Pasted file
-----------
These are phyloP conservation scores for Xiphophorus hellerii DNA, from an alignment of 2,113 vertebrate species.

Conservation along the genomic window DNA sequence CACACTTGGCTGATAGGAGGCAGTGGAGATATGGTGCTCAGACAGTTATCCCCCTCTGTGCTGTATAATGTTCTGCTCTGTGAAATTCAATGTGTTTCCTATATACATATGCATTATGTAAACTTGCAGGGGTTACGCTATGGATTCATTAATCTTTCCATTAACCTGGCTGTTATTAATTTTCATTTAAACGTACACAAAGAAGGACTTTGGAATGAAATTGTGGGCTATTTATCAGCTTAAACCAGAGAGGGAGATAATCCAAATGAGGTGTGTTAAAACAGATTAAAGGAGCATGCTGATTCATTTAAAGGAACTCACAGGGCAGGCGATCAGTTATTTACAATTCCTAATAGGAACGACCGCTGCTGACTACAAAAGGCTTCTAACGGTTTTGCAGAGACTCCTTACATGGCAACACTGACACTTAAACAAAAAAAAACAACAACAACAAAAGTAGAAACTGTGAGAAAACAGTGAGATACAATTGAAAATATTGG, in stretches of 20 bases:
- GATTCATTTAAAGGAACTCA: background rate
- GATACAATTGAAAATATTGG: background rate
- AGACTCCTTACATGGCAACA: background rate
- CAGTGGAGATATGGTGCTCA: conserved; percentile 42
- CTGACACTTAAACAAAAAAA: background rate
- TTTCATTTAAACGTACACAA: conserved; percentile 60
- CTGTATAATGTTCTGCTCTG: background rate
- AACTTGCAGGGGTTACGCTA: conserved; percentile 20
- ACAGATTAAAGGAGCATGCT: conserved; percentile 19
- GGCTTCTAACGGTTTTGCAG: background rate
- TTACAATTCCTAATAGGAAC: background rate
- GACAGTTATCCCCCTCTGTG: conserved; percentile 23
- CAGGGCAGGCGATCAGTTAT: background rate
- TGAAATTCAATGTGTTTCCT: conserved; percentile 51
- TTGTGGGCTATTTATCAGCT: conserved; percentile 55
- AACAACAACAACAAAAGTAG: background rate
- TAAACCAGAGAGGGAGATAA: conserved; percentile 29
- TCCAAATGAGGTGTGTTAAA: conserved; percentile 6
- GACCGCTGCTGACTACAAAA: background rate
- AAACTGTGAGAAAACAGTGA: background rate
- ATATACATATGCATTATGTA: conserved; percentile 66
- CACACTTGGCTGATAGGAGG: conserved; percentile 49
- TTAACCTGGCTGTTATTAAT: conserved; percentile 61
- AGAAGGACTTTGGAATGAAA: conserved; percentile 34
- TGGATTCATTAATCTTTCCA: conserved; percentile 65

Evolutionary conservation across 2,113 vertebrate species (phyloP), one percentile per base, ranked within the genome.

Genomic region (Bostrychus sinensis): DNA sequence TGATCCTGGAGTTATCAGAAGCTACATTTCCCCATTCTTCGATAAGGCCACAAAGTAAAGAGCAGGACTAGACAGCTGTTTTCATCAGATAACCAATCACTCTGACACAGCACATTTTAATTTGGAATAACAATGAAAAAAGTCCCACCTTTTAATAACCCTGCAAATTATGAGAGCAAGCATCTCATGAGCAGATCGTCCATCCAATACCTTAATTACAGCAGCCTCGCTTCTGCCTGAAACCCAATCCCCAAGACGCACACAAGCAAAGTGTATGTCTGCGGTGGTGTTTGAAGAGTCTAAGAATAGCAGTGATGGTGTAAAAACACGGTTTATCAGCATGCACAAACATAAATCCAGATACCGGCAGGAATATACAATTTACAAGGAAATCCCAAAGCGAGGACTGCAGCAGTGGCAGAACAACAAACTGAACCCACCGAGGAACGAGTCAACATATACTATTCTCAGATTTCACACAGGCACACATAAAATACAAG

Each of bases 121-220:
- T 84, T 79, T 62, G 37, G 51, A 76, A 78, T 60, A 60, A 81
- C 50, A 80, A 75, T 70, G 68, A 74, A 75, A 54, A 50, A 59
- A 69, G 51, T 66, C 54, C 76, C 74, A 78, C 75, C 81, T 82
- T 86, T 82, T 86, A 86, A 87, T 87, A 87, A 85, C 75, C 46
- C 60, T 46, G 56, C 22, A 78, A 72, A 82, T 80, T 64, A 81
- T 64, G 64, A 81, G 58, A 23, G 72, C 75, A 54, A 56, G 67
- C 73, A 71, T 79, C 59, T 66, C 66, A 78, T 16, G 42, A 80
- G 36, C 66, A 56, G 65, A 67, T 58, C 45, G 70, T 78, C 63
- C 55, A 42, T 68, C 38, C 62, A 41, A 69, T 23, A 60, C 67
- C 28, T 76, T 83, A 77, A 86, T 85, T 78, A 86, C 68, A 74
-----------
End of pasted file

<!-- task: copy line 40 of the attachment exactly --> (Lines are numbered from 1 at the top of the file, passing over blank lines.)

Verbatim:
- C 28, T 76, T 83, A 77, A 86, T 85, T 78, A 86, C 68, A 74